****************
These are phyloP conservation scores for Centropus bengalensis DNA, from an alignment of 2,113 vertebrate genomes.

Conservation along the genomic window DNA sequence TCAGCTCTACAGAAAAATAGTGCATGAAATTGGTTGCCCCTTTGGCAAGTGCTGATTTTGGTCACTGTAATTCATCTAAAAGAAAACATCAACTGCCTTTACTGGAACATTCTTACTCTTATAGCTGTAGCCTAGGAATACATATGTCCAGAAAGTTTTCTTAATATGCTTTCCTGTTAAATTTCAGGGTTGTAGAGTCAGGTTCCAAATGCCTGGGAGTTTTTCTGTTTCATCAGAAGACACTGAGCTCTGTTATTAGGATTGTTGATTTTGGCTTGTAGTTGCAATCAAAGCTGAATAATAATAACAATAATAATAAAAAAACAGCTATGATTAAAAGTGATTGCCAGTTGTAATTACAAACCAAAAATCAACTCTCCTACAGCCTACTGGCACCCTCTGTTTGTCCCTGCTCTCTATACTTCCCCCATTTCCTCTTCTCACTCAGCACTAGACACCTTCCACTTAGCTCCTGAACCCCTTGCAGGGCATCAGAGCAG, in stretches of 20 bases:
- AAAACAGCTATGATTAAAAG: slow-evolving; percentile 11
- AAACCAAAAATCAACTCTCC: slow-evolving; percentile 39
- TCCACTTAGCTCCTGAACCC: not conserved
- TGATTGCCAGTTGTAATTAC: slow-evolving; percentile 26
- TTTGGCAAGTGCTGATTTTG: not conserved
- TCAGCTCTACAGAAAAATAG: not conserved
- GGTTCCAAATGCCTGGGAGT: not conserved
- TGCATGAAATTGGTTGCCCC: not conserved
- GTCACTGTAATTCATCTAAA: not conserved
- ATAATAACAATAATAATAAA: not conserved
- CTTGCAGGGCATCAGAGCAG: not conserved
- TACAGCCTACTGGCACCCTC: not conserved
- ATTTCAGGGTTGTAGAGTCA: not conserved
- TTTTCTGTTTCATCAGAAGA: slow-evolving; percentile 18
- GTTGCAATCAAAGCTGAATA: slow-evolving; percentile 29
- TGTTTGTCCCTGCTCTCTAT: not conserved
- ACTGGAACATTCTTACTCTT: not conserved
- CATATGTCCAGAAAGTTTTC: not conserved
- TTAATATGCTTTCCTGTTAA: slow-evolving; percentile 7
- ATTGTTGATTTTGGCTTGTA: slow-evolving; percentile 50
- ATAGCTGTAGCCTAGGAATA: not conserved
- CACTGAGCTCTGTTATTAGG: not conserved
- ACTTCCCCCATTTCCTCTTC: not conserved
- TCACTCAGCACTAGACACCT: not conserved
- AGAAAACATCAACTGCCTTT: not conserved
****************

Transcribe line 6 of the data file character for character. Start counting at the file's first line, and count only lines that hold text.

- TGATTGCCAGTTGTAATTAC: slow-evolving; percentile 26